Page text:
WMO Organizes Webinar on Assessment of Flash Flood Occurrences in India

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India's IMD acts as the Regional Centre for the South Asia FFGS, covering Bhutan, Bangladesh, India, Nepal, and Sri Lanka, providing the nation’s nearly 1.6 billion people with effective flash flood guidance and forecasts. It also provides Member countries with regional daily flash flood guidance and continuous training of operational forecasters.

New Delhi (ABC Live India); Climate change has accentuated natural hazards, including flash floods caused by the melting of snow and ice in many regions of the world.

The 2021 Uttarakhand flood, also known as the Chamoli disaster began on 7 February 2021 in the environs of the Nanda Devi National Park, a UNESCO World Heritage Site in the outer Garhwal Himalayas in Uttarakhand state.

This destroyed two hydropower plants, burst open dams, and led to a large number of casualties and widespread environmental damage in an ecologically fragile area.

In June 2021, the International Charter 'Space and Major Disasters'  published a study that confirmed a large rock and ice avalanche as the cause of the disaster. The result was based on data from earth observation satellites, as well as seismic records, numerical model results, and eyewitness videos. The authors estimate the avalanche at about 27 million cubic meters, consisting of 80% rock and 20% glacier ice. The glacier ice turned into water over the course of the 3.2km elevation difference from the peak, which further worsened the impact by causing a debris flood wave.

In response to the growing hazards, a Flash Flood Guidance System (FFGS) snow hydrology webinar was organized by World Meteorological Organization (WMO)Hydrologic Research Center (HRC) and India Meteorological Department (IMD) to discuss the importance of tracking the seasonal snowpack conditions as it pertains to the assessment of flash flood occurrence.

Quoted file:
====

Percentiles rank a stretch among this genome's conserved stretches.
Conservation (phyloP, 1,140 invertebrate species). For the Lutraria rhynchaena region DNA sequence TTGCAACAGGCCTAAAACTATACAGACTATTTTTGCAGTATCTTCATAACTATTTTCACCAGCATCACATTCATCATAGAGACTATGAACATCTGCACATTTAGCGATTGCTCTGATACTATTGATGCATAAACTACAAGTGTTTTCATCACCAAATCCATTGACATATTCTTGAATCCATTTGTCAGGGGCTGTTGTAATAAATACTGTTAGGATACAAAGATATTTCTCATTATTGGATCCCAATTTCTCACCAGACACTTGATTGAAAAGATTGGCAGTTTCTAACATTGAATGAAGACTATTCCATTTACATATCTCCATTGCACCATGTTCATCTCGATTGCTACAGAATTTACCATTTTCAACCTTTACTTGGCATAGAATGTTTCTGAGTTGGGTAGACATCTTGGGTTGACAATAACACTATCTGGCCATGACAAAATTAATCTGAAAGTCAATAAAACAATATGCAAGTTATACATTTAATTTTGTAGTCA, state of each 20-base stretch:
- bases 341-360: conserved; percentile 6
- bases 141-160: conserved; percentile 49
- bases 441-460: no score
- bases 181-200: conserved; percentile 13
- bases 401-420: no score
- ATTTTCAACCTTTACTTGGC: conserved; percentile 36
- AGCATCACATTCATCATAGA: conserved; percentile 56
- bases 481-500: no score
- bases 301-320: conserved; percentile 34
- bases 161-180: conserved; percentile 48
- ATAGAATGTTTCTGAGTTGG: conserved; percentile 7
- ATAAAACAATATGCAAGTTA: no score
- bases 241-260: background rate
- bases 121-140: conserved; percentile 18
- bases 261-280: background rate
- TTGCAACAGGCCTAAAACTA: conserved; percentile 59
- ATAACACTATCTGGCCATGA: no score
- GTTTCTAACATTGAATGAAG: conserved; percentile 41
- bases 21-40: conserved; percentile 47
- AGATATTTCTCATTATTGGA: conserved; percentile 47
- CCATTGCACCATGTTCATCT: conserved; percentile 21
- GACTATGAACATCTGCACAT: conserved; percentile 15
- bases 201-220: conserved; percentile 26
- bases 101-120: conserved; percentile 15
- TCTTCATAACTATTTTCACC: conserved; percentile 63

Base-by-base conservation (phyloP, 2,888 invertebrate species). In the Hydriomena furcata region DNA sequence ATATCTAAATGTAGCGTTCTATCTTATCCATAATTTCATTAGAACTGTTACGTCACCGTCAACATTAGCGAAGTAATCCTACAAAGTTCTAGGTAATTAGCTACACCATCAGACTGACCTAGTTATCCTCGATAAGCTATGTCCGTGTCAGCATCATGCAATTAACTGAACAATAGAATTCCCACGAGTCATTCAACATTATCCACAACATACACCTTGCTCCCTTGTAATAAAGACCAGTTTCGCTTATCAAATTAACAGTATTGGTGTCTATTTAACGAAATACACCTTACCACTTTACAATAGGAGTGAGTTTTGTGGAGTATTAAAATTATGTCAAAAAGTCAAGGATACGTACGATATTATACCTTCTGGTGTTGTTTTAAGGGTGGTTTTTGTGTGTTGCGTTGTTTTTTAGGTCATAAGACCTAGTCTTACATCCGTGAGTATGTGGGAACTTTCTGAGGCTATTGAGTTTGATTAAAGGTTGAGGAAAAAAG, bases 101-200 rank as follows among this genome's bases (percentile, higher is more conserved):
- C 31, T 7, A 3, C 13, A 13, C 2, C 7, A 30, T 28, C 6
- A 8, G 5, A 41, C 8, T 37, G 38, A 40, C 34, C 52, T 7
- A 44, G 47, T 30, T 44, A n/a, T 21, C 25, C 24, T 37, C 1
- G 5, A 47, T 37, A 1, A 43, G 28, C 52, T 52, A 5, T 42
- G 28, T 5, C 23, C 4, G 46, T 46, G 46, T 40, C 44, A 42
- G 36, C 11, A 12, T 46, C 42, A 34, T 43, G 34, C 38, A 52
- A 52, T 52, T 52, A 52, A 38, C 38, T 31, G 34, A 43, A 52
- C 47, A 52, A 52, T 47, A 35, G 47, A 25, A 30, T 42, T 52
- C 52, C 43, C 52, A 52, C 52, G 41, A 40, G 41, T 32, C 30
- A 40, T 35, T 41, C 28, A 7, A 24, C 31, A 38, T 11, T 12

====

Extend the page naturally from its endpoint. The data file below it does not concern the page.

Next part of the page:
FFGS offers a variety of products created for forecasters and disaster managers, including snow products, such as snow cover area, snow water equivalent, and snowmelt. It currently provides early warnings to three billion people – 40% of the world’s population – across more than 60 countries.

In his opening speech, Dr. Mrutyunjay Mohapatra, Director General of IMD and Permanent Representative of India with WMO emphasized the importance of the FFGS and the prediction of snow melting in a timely manner. Dr. Mohapatra appreciated the contributions of WMO, HRC, Regional Centre and all the member nations for successful implementation and operationalization of the SAsiaFFGS in South Asia.

The IMD acts as the Regional Centre for the South Asia FFGS, covering Bhutan, Bangladesh, India, Nepal, and Sri Lanka, providing the nation’s nearly 1.6 billion people with effective flash flood guidance and forecasts. It also provides Member countries with regional daily flash flood guidance and continuous training of operational forecasters.

During the webinar, available FFGS snow components and products were presented, alongside case studies from various regions to demonstrate the utilization and validation of snow products. It highlighted the importance of tracking the seasonal snow condition as it pertains to the assessment of flash flood occurrence.

This webinar provided the opportunity for participants to share their experiences, ask questions and determine any challenges and to provide training to further understanding of FFGS snow products and use in the operational work. In addition to South Asian countries, participants from the South East Europe region attended the event, reflecting the high level of interest.

Both regional South Asia and Southeast Europe FFGS is funded by the United States Agency for International Development/Bureau for Humanitarian Assistance (USAID/BHA) and implemented by the WMO and the Hydrologic Research Center (HRC), while National Oceanic and Atmospheric Administration (NOAA) is a satellite data provider into the System.

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